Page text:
Heart rate too high during sweet spot base low volume

Hi, is it normal to have a heart rate of around 185-190 during sweetspot and threshhold training (e.g. Eclipse & Palisade)?

Since the 9th of November I started the ‘Sweet Spot Base low volume’ plan. I noticed that my heart rate during some workouts is about 10 beats higher then other workouts with the same power. I found it strange and don’t know what may be the cause and if it is healthy.

Some things about myself:

  • I am a female, 22 years old, biking since the beginning of April 2020 and started using Trainerroad since the beginning of November 2020.
  • My current FTP is 166 (measured on the 9th of November with the Ramp test from Trainerroad). Power-to-weight ratio is 3.15 Watts/kg.
  • My resting heart rate is around 45-50.
  • My maximal heart rate on the bike would be around 199-200 (this was my max HR during my last FTP test).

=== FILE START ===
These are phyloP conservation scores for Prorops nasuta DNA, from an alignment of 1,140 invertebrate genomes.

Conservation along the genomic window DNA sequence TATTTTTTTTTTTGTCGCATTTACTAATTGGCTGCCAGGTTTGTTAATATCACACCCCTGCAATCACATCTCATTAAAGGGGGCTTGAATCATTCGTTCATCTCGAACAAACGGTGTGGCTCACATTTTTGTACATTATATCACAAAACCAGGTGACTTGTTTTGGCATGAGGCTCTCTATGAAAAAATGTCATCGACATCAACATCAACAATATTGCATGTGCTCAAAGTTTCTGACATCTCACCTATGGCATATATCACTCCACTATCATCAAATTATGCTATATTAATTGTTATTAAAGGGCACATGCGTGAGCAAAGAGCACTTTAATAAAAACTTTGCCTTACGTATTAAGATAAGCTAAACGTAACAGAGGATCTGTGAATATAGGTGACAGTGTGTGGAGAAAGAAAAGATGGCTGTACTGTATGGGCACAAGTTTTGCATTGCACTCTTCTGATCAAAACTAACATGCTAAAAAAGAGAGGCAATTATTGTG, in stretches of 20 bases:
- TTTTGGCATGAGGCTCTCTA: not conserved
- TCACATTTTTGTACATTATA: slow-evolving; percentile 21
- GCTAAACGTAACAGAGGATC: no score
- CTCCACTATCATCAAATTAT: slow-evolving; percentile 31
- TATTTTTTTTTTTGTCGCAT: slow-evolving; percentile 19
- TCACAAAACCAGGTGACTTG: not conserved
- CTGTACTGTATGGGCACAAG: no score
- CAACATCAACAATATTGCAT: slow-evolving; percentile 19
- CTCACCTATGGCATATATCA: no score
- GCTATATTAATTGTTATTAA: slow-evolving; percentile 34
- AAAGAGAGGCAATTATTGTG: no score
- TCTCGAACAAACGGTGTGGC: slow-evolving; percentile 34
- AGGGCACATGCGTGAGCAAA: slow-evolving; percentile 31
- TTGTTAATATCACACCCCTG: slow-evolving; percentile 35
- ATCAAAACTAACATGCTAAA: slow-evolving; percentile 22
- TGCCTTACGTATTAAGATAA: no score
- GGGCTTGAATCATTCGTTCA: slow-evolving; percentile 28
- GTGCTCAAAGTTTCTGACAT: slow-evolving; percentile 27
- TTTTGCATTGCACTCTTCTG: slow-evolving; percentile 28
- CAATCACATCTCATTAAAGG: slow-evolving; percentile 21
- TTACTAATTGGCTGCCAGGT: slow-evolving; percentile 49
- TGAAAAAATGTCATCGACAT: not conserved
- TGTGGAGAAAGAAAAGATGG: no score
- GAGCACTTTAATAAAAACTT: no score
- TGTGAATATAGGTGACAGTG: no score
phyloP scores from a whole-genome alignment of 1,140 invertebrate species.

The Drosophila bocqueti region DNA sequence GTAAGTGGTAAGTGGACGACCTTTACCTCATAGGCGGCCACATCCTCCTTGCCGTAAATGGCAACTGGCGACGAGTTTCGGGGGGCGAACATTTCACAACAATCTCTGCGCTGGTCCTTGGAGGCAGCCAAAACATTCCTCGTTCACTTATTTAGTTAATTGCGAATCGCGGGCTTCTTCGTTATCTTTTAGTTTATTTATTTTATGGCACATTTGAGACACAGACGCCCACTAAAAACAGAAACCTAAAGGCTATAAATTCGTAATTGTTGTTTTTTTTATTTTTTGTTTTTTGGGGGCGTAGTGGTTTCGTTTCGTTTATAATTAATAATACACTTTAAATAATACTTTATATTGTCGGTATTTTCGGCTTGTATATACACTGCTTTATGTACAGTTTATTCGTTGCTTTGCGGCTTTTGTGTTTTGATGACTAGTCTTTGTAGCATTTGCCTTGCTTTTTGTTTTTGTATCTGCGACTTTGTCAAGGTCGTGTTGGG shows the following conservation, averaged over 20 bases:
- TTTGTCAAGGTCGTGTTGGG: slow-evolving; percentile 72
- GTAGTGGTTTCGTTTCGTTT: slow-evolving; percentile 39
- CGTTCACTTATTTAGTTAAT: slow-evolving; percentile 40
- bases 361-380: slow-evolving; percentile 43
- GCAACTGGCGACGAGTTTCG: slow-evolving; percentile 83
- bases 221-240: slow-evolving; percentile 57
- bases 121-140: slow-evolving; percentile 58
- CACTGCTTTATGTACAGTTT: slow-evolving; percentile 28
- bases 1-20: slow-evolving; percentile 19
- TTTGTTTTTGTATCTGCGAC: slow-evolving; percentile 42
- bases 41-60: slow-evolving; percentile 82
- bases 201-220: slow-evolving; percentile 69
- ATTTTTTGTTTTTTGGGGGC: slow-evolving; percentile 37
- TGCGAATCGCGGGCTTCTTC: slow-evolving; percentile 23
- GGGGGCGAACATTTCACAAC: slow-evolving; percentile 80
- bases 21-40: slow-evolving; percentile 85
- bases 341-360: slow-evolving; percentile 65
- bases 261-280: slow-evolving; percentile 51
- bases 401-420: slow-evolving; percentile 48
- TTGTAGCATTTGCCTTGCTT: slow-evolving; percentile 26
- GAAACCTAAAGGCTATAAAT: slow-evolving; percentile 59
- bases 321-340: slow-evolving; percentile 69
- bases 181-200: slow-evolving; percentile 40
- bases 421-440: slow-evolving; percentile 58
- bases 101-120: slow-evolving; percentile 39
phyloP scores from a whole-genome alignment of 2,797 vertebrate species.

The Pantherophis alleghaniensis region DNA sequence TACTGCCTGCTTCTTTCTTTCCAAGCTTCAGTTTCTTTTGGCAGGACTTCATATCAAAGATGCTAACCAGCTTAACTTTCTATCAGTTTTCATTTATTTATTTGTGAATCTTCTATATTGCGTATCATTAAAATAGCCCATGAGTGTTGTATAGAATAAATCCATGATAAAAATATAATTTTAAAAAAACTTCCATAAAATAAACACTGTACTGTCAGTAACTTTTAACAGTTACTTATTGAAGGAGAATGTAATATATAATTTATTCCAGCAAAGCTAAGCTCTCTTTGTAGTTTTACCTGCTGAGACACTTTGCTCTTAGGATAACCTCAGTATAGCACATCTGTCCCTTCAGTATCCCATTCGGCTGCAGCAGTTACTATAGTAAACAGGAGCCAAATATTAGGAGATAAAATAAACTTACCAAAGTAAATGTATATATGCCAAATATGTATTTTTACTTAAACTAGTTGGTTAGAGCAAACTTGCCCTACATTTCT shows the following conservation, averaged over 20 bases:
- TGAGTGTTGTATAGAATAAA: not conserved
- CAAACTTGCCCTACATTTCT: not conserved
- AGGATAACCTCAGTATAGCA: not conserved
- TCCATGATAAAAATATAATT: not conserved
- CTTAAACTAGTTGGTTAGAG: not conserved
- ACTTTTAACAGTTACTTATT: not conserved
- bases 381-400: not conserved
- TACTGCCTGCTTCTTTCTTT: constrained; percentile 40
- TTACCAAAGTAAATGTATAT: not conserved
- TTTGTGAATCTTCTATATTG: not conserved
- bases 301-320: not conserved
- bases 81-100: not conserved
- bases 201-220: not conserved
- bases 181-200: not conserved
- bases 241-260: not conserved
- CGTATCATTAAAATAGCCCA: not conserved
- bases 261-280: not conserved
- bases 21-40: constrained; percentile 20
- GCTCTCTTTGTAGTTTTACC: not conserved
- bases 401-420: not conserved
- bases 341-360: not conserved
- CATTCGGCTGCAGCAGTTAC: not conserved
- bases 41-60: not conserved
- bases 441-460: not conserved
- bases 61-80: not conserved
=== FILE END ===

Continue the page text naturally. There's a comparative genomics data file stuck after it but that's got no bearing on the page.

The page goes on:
Now I am wondering if the higher heart rate during some of my workouts might be due to exhaustion (for me that seems strange considering the HR would usually be lower as a protection mechanism of the body) or could it be pathological? Could it be potentially dangerous to bike for 5x9 minutes or 3x20 minutes at 185-190 bpm?

Thanks in advance!

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HR is very personal and I find, very variable. I did Virginia 3 times in the last week with the following avg & max

  1. 125, 144
  2. 130, 142
  3. 122, 135.
    Nutrition, hydration, time of day, rest, all of those played a part in that variation.

You ask if it’s a sign of exhaustion. Is there anything else leading you to think you’re exhausted?

185-190 bpm definitely seems high. What is your max HR? Did it actually feel like 185-190, or could your HRM be off?

High HR could be a sign of overtraining or illness. RHR above normal is also another indicator of either of these.

Hi Hannah,

HR is a highly variable and personal thing. I recall being in a class where our HRs were displayed and one participant had a markedly higher rate than everyone else (even when compared to people similar to them in sex and age). It could be high one day, low the next, and in the middle on a third day. It does appear you have done similar hard work before, if you have records of how your heart responded that would help you.